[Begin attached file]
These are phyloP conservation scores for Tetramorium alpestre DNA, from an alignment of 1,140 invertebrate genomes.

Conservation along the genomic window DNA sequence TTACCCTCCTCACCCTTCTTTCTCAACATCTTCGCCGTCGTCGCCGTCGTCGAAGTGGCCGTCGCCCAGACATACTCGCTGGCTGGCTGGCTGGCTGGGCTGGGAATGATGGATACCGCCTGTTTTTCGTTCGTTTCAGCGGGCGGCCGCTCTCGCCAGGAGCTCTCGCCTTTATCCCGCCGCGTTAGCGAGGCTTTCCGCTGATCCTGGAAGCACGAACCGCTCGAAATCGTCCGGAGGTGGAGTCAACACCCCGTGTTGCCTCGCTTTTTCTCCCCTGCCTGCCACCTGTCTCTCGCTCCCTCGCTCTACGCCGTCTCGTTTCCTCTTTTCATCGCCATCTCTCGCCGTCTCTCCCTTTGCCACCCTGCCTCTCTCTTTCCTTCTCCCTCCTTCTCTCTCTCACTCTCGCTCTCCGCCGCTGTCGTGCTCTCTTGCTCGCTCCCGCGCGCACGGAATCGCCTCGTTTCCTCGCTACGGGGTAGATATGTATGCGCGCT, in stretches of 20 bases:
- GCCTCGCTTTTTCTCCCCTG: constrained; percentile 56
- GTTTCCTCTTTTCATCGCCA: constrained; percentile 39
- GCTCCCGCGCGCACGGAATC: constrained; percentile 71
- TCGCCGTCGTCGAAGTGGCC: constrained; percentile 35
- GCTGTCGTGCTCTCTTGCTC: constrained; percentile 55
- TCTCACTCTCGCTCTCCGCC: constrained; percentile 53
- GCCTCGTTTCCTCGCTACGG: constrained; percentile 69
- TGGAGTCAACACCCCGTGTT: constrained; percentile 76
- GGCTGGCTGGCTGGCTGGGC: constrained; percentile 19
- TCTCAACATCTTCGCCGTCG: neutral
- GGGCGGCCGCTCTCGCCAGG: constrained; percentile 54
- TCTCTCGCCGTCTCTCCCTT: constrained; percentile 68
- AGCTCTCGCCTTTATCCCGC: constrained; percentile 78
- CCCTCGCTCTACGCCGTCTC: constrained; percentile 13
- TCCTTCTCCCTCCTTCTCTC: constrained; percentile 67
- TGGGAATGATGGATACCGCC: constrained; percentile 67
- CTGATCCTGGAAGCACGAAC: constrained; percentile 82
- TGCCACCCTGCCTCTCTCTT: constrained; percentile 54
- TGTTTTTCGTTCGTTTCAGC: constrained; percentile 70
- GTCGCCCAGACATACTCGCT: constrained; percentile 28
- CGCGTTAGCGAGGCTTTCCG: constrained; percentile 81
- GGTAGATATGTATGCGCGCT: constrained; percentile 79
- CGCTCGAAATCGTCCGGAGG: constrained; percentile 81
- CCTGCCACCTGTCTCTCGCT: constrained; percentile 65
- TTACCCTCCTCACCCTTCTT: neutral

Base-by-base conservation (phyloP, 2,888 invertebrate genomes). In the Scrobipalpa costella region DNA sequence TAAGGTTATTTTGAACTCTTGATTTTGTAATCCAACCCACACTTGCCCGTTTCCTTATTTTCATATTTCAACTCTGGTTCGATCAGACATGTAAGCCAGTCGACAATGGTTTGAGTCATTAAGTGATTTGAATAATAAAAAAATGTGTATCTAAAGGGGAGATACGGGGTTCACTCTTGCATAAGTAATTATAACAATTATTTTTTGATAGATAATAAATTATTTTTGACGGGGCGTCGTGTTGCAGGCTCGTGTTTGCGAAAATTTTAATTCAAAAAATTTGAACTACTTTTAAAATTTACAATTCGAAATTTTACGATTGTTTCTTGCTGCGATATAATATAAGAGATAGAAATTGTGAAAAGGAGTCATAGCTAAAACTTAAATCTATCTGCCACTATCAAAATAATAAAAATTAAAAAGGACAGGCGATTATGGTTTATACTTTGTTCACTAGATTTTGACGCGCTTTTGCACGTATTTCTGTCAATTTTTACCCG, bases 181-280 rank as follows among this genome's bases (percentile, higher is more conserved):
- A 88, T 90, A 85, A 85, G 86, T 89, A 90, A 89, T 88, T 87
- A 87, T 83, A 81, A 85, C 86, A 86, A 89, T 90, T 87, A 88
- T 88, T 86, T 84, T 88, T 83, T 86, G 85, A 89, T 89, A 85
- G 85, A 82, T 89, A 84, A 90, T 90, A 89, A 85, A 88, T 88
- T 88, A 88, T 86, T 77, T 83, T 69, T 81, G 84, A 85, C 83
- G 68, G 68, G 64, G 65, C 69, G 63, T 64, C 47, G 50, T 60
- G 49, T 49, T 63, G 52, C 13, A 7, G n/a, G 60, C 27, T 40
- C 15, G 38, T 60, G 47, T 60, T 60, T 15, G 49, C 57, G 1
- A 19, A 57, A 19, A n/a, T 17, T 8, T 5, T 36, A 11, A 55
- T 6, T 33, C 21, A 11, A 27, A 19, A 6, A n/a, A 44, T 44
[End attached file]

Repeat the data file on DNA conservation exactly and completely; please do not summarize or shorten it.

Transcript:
These are phyloP conservation scores for Tetramorium alpestre DNA, from an alignment of 1,140 invertebrate genomes.

Conservation along the genomic window DNA sequence TTACCCTCCTCACCCTTCTTTCTCAACATCTTCGCCGTCGTCGCCGTCGTCGAAGTGGCCGTCGCCCAGACATACTCGCTGGCTGGCTGGCTGGCTGGGCTGGGAATGATGGATACCGCCTGTTTTTCGTTCGTTTCAGCGGGCGGCCGCTCTCGCCAGGAGCTCTCGCCTTTATCCCGCCGCGTTAGCGAGGCTTTCCGCTGATCCTGGAAGCACGAACCGCTCGAAATCGTCCGGAGGTGGAGTCAACACCCCGTGTTGCCTCGCTTTTTCTCCCCTGCCTGCCACCTGTCTCTCGCTCCCTCGCTCTACGCCGTCTCGTTTCCTCTTTTCATCGCCATCTCTCGCCGTCTCTCCCTTTGCCACCCTGCCTCTCTCTTTCCTTCTCCCTCCTTCTCTCTCTCACTCTCGCTCTCCGCCGCTGTCGTGCTCTCTTGCTCGCTCCCGCGCGCACGGAATCGCCTCGTTTCCTCGCTACGGGGTAGATATGTATGCGCGCT, in stretches of 20 bases:
- GCCTCGCTTTTTCTCCCCTG: constrained; percentile 56
- GTTTCCTCTTTTCATCGCCA: constrained; percentile 39
- GCTCCCGCGCGCACGGAATC: constrained; percentile 71
- TCGCCGTCGTCGAAGTGGCC: constrained; percentile 35
- GCTGTCGTGCTCTCTTGCTC: constrained; percentile 55
- TCTCACTCTCGCTCTCCGCC: constrained; percentile 53
- GCCTCGTTTCCTCGCTACGG: constrained; percentile 69
- TGGAGTCAACACCCCGTGTT: constrained; percentile 76
- GGCTGGCTGGCTGGCTGGGC: constrained; percentile 19
- TCTCAACATCTTCGCCGTCG: neutral
- GGGCGGCCGCTCTCGCCAGG: constrained; percentile 54
- TCTCTCGCCGTCTCTCCCTT: constrained; percentile 68
- AGCTCTCGCCTTTATCCCGC: constrained; percentile 78
- CCCTCGCTCTACGCCGTCTC: constrained; percentile 13
- TCCTTCTCCCTCCTTCTCTC: constrained; percentile 67
- TGGGAATGATGGATACCGCC: constrained; percentile 67
- CTGATCCTGGAAGCACGAAC: constrained; percentile 82
- TGCCACCCTGCCTCTCTCTT: constrained; percentile 54
- TGTTTTTCGTTCGTTTCAGC: constrained; percentile 70
- GTCGCCCAGACATACTCGCT: constrained; percentile 28
- CGCGTTAGCGAGGCTTTCCG: constrained; percentile 81
- GGTAGATATGTATGCGCGCT: constrained; percentile 79
- CGCTCGAAATCGTCCGGAGG: constrained; percentile 81
- CCTGCCACCTGTCTCTCGCT: constrained; percentile 65
- TTACCCTCCTCACCCTTCTT: neutral

Base-by-base conservation (phyloP, 2,888 invertebrate genomes). In the Scrobipalpa costella region DNA sequence TAAGGTTATTTTGAACTCTTGATTTTGTAATCCAACCCACACTTGCCCGTTTCCTTATTTTCATATTTCAACTCTGGTTCGATCAGACATGTAAGCCAGTCGACAATGGTTTGAGTCATTAAGTGATTTGAATAATAAAAAAATGTGTATCTAAAGGGGAGATACGGGGTTCACTCTTGCATAAGTAATTATAACAATTATTTTTTGATAGATAATAAATTATTTTTGACGGGGCGTCGTGTTGCAGGCTCGTGTTTGCGAAAATTTTAATTCAAAAAATTTGAACTACTTTTAAAATTTACAATTCGAAATTTTACGATTGTTTCTTGCTGCGATATAATATAAGAGATAGAAATTGTGAAAAGGAGTCATAGCTAAAACTTAAATCTATCTGCCACTATCAAAATAATAAAAATTAAAAAGGACAGGCGATTATGGTTTATACTTTGTTCACTAGATTTTGACGCGCTTTTGCACGTATTTCTGTCAATTTTTACCCG, bases 181-280 rank as follows among this genome's bases (percentile, higher is more conserved):
- A 88, T 90, A 85, A 85, G 86, T 89, A 90, A 89, T 88, T 87
- A 87, T 83, A 81, A 85, C 86, A 86, A 89, T 90, T 87, A 88
- T 88, T 86, T 84, T 88, T 83, T 86, G 85, A 89, T 89, A 85
- G 85, A 82, T 89, A 84, A 90, T 90, A 89, A 85, A 88, T 88
- T 88, A 88, T 86, T 77, T 83, T 69, T 81, G 84, A 85, C 83
- G 68, G 68, G 64, G 65, C 69, G 63, T 64, C 47, G 50, T 60
- G 49, T 49, T 63, G 52, C 13, A 7, G n/a, G 60, C 27, T 40
- C 15, G 38, T 60, G 47, T 60, T 60, T 15, G 49, C 57, G 1
- A 19, A 57, A 19, A n/a, T 17, T 8, T 5, T 36, A 11, A 55
- T 6, T 33, C 21, A 11, A 27, A 19, A 6, A n/a, A 44, T 44